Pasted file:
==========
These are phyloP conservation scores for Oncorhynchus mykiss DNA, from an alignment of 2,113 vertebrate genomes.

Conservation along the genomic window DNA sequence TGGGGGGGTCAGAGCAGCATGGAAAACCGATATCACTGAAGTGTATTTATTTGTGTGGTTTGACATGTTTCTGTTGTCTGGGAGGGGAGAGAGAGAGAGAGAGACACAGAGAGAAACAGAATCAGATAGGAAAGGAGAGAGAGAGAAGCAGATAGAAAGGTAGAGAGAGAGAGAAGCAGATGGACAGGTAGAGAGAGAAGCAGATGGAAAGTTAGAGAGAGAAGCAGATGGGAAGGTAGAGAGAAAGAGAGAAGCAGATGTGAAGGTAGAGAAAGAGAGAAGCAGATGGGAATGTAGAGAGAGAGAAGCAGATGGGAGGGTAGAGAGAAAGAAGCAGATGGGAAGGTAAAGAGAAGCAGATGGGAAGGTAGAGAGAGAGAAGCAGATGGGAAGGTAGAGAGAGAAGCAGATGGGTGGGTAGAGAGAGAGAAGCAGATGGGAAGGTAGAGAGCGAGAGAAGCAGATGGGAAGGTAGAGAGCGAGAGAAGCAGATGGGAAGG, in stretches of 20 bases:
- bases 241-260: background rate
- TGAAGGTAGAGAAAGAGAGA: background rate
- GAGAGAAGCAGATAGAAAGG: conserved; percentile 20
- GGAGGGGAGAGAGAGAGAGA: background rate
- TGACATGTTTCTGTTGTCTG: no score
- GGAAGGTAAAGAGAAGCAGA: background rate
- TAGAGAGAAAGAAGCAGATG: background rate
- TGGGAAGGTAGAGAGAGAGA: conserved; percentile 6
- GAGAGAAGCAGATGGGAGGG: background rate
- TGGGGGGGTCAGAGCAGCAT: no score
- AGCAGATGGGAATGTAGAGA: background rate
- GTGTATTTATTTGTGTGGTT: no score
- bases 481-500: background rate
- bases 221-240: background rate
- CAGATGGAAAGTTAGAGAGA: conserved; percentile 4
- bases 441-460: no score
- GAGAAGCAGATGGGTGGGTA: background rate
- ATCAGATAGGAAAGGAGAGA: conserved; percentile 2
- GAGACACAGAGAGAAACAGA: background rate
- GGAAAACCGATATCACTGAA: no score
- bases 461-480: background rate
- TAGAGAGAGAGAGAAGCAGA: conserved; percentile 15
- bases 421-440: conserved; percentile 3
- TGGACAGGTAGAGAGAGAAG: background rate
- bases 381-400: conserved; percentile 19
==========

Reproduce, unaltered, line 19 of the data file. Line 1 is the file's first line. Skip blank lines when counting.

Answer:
- GAGAAGCAGATGGGTGGGTA: background rate